Despite controversy and debate related to past discussions in outdated contexts, NCTE’s Standard VI is essential to research-based, principled practice in ELA and English teacher preparation. And while debate continues about how teaching for social justice might be assessed for evaluation of teacher education programs and teacher candidate performances, existing research makes such assessment possible. With regard to candidates, for example, the research bases associated with responsive teaching make it possible to assess candidates’ performance and quality in more principled ways (e.g., Alsup & Miller, 2014; Burns & Botzakis, 2016; Miller, 2014, 2015; Miller & Burns, in press).

Teacher candidates can and should be assessed for their knowledge of research bases for responsive teaching and social justice education, for their abilities to implement associated findings and conclusions in their day-to-day instructional practices, and for their expectations regarding the abilities of diverse learners to succeed in ELA. Similarly, teacher education programs can be assessed based on their inclusion of resources, explicit field experiences, and implementation opportunities related to research about methods that lead to increased learning, equitable access, equal opportunity, and the explicit use of language arts to reduce and eliminate institutional, social, and even local practices that are unjust. Teaching for social justice is not merely an elitist brand of social activism or liberal indoctrination in public education. It is an essential aspect of teaching and teacher education that is practical, scientific, and measurable for teachers, students, schools, and teacher preparation programs alike.


While it may seem reasonable to limit the scope of standards for the utilitarian, instrumental, and superficially apolitical pedagogical needs of program assessment in any SPA or subject area for accreditation of teachers and teacher education programs, such limitation may place artificial constraints on the representation of knowledge about socially just teaching and teacher education through which professionals can then embody and realize equity in public schooling. And although boundaries may be necessary for designing curricula, it is worth considering whether bureaucratic exigencies for institutional accreditation actually enable our profession to accurately represent its knowledge and complexities in ways that attain stated goals for justice and equity in national education reform.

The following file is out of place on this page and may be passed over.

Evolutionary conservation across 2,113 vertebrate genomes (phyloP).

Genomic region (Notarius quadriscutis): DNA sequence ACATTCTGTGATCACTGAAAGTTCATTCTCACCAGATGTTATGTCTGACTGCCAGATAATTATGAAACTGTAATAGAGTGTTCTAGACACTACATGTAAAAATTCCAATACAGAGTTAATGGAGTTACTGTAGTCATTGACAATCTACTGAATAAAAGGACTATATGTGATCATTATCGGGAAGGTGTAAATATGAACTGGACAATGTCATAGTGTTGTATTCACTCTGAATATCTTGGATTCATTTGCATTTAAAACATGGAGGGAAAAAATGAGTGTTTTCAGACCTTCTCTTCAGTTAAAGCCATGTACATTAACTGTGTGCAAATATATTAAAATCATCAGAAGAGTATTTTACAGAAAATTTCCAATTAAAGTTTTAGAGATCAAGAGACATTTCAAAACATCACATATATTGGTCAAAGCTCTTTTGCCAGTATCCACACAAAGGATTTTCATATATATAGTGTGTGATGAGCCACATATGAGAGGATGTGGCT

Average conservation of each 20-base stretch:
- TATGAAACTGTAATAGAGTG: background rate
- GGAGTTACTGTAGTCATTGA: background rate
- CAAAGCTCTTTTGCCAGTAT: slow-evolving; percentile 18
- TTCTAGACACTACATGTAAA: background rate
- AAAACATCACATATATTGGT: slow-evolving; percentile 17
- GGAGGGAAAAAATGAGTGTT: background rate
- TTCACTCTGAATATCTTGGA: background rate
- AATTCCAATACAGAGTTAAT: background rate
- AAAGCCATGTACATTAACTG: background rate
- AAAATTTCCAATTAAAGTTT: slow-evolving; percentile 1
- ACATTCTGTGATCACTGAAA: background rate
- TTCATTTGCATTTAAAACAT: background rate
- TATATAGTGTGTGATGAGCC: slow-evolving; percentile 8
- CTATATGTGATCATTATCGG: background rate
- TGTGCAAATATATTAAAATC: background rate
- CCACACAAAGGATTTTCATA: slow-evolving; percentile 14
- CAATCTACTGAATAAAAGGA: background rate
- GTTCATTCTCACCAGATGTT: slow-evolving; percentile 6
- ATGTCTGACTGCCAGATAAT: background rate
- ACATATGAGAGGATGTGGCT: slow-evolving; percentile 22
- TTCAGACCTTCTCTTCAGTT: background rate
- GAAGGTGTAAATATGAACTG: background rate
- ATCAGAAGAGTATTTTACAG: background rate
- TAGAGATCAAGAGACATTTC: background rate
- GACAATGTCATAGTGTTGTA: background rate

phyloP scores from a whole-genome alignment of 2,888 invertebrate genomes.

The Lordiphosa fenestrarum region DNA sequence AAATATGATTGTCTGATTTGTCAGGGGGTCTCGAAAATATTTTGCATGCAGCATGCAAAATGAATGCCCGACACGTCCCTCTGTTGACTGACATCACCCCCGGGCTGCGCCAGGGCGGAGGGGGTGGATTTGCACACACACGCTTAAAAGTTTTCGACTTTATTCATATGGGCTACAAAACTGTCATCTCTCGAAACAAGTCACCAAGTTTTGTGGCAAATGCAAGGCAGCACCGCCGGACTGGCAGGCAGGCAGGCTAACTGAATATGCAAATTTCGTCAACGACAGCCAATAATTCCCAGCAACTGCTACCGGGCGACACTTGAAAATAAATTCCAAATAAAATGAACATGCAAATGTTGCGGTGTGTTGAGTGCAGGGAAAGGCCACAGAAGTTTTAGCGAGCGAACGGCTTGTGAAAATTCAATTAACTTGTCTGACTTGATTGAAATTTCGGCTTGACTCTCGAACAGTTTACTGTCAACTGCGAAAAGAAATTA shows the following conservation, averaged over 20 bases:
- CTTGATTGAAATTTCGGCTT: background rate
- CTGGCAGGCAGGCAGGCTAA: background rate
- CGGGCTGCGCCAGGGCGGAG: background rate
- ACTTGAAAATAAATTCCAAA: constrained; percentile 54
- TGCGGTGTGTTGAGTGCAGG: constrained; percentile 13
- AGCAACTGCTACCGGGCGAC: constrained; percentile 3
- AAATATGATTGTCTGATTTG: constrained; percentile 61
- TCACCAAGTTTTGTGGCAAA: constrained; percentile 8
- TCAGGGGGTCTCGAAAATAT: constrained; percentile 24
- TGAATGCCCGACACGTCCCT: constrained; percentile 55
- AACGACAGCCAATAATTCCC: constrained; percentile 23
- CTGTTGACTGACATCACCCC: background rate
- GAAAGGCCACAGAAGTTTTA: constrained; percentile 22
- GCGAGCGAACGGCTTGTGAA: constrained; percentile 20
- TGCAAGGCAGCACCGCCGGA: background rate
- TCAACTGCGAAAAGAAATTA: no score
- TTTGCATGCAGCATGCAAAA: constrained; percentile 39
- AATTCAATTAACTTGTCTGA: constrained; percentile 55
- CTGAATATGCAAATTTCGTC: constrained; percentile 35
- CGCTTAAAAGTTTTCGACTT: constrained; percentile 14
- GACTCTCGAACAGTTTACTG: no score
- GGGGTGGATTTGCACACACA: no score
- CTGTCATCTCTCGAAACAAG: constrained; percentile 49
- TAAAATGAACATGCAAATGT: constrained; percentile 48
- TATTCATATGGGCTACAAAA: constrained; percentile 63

Indeed, it is not at all clear whether assumptions regarding assessments of teacher education and teacher quality are legitimate or desirable. State and national accountability systems rely heavily on assumptions that all elements in an accountability framework must be objectively assessable or measurable and that all aspects of teacher education can be clearly delineated, controlled, and thereby assessed in objective ways across diverse contexts (Delandshere & Petrosky, 2004). These accountability policy assumptions contradict what former NCATE president Arthur Wise argued 30 years ago (Johnson, Johnson, Ferenga, & Ness, 2006). As such, they constitute a policy paradox (Stone, 2002): How can professional educators assess qualitative phenomena like socially just teaching and its effects on learning using objective measurements that, by definition, cannot reliably measure those highly variable and contextual phenomena? According to Wise, when such accountability mandates for objective measurement are enforced from a high level of governance (in this case, state or national accountability systems) they risk serving simplistic ends that may actually harm public education’s capacity for creating equity. Wise further asserts that schooling cannot be standardized and that standardization of education accountability measures will lead to “quasi-judicial procedures, rigid rules, [and] pseudoscientific processes” for evaluating outcomes without regard to education’s inherent complexities.” Wise claimed such procedures, rules, and processes could actually coerce SPAs that participate to prescribe and standardize professional practices in ways that are harmful to the professionals, students, and the stakeholders they serve (cited in Johnson et al., 2006, p. 67–68).

As Cherryholmes (1999) has argued about curriculum and education policy, their presumed authority and truth is always provisional, historically situated, contextual, and political, rather than fixed, stable, universal, or neutral. In order to produce the most useful and influential standards possible, NCTE and other SPAs can use multiple perspectives to represent their knowledge clearly and completely in its complexity so any application is more likely to succeed. Further, stakeholders must learn to treat representations as provisional, periodically reexamining findings and implementation to ensure that policies and practices continue to align in an ongoing process of critical pragmatism that prevents processes of rational policy decision making (Bardach, 2006) from creating pitfalls and negative consequences that are common even when unintended and unpredicted (Stone, 2002).